It's council budget time as we all grapple with rate rises and the super slug

April 28, 2011

Dear councillors, local government officers and a few others,

Greetings for the first time since our bumper April email edition sent last Tuesday.

It's budget season for the public sector with the Victorian Government promising a horror budget next Tuesday and then the Feds following through seven days later on May 10.

At Manningham City Council, we're going public with our budget tonight. No doubt, we'll all get busy with those comparisons of rates rises across the sector.

Our proposed 5% rate rise for 2011-12 will be the highest in four years but is expected to be lower than most of our neighbouring councils.

We did publish some earlier comparative figures in this edition but have since learned they were only private estimates and not yet endorsed by councillors.

Some country councils, especially those hit by the recent floods, are seeking direct assistance from the State Government and also going for heavy rate rises. We'll endeavour to assemble a comprehensive list so please send through details of your proposed 2011-12 rate increases to

Meanwhile, check out this story which was sent to the full 51,000-strong Crikey email data base an hour ago. It's a classic example of how local government is treated differently to our state and federal peers.

Whilst I'm not arguing against fully funding officer super as the liability is accrued and measured, it is ironic in the extreme that the Federal and State governments do not impose the same straight jacket on themselves. If you'd like to post a comment, here is the web version of the story or you can email if you'd like some feedback to appear in tomorrow's Crikey email edition. Meanwhile, here is today's Crikey yarn:

10. Victorian Councils slugged for super, why not Commonwealth and the States

Stephen Mayne writes:

Peter Costello nicely stitched up Wayne Swan in his Fairfax column this morning, pointing out how Labor has squandered the best terms of trade in generations.

However, Costello was also typically sneaky with the description of his own record when he wrote the following about the federal financial position five years ago:

"The federal government was running budget surpluses. It had paid off its debt so it established a sovereign wealth fund – the Future Fund – to save for the future. This was to prepare for a time when things were more normal and to cover the costs of the ageing population. About $60 billion was deposited into it."

If the Howard government had really "paid off" all of Labor's debt, then what on earth were the $58 billion of Federal government bonds on issue when Kevin Rudd came to power in November 2007?

Sure, the home page of the federal borrowing authority now reveals it is up to $189.84 billion, but Labor didn't start with no debt.

Costello's description of the Future Fund as "a sovereign wealth fund" is also completely misleading because it is nothing more than a half-funded superannuation scheme for current and past federal public servants, as Crikey has regularly pointed out over the years.

And it was Costello who recklessly allowed unfunded Commonwealth public section superannuation liabilities to blow out by $29 billion to $98 billion over his first 10 budgets before the Future Fund was established.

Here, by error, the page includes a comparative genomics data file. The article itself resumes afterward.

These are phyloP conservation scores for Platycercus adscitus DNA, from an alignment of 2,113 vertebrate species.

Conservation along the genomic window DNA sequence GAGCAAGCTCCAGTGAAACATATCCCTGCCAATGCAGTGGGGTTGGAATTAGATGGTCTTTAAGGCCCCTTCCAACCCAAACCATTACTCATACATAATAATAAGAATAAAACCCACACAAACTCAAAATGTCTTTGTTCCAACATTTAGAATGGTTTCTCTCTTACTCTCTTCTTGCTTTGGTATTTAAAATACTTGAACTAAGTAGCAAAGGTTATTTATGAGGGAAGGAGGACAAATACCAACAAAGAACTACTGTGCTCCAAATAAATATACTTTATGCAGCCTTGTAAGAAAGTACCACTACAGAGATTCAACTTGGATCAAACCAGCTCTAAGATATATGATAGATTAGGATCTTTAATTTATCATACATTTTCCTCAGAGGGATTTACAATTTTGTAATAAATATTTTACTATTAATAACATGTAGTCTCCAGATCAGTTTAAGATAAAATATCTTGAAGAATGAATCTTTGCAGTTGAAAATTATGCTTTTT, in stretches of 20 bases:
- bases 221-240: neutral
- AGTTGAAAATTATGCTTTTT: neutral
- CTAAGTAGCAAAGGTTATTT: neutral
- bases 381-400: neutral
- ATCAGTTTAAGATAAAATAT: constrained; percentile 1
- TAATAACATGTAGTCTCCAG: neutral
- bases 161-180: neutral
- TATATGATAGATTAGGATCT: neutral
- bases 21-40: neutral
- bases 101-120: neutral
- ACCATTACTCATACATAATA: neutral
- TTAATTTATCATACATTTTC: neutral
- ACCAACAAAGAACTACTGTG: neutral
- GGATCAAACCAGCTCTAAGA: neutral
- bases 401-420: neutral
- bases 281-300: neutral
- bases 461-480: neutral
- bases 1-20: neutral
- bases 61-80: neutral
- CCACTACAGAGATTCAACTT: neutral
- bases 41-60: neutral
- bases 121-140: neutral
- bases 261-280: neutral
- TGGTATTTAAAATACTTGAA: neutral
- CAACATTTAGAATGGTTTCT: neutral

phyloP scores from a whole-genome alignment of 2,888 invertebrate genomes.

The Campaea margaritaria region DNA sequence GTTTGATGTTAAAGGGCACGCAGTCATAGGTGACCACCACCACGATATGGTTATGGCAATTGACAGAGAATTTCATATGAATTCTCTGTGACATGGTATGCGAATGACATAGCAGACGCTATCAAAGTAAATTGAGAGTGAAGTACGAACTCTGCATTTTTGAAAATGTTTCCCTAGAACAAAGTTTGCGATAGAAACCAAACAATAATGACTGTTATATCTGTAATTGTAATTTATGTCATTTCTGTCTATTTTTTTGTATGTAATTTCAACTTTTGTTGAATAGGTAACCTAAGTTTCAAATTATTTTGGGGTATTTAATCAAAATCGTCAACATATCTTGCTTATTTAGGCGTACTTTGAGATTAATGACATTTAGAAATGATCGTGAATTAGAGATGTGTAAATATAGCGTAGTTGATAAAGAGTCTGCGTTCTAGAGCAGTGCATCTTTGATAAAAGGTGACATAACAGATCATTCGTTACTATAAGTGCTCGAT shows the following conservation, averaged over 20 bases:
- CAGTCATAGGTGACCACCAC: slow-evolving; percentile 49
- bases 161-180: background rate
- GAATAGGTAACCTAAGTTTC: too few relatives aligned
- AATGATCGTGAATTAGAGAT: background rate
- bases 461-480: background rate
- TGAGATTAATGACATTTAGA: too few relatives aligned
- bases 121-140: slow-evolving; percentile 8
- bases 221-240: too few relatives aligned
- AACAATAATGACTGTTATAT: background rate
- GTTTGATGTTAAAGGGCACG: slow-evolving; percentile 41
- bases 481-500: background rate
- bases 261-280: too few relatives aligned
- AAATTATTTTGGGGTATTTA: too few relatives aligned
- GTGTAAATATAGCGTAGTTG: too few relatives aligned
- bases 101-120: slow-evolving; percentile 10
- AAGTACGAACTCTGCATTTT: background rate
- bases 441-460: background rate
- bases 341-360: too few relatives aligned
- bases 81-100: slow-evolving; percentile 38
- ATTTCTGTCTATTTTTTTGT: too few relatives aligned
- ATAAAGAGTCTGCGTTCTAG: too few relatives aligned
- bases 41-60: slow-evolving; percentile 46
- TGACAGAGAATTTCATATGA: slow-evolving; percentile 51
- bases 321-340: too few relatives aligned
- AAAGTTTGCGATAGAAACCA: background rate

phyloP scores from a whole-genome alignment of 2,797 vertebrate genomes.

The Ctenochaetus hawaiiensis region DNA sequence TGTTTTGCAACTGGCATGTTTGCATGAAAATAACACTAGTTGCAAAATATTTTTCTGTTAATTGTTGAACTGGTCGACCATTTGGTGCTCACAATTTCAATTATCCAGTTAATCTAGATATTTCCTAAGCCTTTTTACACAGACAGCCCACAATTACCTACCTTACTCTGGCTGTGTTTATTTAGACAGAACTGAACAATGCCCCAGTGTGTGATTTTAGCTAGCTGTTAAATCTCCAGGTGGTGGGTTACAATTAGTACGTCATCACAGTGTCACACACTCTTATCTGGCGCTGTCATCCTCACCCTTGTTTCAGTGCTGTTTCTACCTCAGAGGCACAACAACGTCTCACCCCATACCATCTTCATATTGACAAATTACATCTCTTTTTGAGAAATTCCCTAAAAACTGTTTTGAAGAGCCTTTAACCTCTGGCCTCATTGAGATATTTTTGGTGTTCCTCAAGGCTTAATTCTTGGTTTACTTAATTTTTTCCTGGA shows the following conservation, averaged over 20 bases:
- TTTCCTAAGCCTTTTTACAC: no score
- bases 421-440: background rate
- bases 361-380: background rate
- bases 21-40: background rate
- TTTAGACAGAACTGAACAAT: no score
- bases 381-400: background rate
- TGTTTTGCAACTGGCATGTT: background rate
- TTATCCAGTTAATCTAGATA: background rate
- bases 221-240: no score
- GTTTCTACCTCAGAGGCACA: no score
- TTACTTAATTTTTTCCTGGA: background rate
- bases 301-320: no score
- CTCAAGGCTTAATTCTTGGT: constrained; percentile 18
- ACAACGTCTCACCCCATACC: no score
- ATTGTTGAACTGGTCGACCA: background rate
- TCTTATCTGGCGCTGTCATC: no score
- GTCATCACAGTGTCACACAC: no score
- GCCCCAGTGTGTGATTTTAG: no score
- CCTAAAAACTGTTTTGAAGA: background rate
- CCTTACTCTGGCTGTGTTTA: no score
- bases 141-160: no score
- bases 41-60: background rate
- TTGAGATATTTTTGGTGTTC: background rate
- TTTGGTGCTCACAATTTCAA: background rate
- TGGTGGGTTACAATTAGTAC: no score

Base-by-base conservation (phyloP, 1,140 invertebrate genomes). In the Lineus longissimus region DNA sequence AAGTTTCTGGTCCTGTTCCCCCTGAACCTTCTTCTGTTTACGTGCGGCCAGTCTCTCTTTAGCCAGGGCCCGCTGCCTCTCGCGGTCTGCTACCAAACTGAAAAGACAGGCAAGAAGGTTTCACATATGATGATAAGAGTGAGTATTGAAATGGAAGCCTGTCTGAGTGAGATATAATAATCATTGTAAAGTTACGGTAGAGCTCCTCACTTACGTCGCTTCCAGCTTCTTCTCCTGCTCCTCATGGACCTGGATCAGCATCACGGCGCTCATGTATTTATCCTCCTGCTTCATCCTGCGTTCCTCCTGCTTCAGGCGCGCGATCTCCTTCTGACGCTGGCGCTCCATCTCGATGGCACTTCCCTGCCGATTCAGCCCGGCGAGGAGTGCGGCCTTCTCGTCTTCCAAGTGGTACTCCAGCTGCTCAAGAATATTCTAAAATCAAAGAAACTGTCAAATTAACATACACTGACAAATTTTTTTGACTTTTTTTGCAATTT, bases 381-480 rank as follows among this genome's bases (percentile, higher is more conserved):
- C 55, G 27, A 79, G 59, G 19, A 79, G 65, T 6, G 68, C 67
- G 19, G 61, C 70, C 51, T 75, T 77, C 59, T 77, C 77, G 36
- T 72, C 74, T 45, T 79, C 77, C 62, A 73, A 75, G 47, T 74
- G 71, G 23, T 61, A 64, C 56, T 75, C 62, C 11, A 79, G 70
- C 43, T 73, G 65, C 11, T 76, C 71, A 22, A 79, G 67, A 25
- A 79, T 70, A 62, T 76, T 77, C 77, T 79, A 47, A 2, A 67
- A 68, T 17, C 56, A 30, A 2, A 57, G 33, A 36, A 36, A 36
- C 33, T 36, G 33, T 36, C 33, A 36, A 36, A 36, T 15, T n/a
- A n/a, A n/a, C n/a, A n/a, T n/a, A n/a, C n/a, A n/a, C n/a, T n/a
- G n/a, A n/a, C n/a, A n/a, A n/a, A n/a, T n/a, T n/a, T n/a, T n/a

Costello then did the right thing and pumped in a quickfire $50 billion as the commodities boom started to take hold in the final two years of the Howard-Costello years.

It didn't take Labor long to squander the surplus and simultaneously end additional contributions to the Future Fund, which will now take decades to be fully funded, rather than 2020 as the first Swan budget claimed.

Contrast all this with what the Victorian local government sector has been through over the past few months.

Vision Super, which handles the superannuation of all current and past council workers, slapped Victoria's 79 councils with a $71 million bill earlier this year to top up the defined benefit elements of the liability.

Darebin, an inner-city council led by mayor Diana Asmar, who is married to a Stephen Conroy staffer, was hit with a $2.7 million bill and paid in cash on March 31. This hit will be fully reflected in Darebin's 2010-11 budget outcome and the 2011-12 budget.

Indeed, many Victorian councils are jacking up rates by more than they had planned because of the $71 million cash slug to maintain fully funded super schemes.

Manningham City Council is having a special meeting of council tonight to approve the 2011-12 budget and our first ever 10-year financial plan. The officers have proposed a 5% rate rise and this is expected to be approved, even though the past two years have both been lower at 3.7% and 4.8% respectively.

The superannuation slug was the final straw that saw a majority of councillors move back to the long-term plan of compounding 5% rate rises.

The Manningham budget reveals a total provision for the super blowout of $2.5 million, comprising $1.34 million in 2010-11 and $1.14 million in 2011-12.

Even after this slug, Manningham remains completely debt free with $50 million of cash in the bank, although some of this is restricted cash for liabilities such as nursing home bonds and long-service leave.

But none of that cash includes funds set aside for superannuation, as this is handled off balance sheet by Vision Super. In other words, Manningham really does have no debt and a net cash position after considering all liabilities, unlike the Commonwealth during the Costello years.

Contrast that with Peter Costello and Wayne Swan who, for all but two of the 14 budgets between them, have failed to properly fund ballooning liabilities for public sector superannuation, the majority of which relates to ridiculously generous defined benefit pensions for the military.

In the case of Costello, he has even erroneously claimed that the inadequate funds that have been set aside for military pensions are somehow equivalent to a sovereign wealth fund like those run by genuine saving countries such as Norway and Singapore.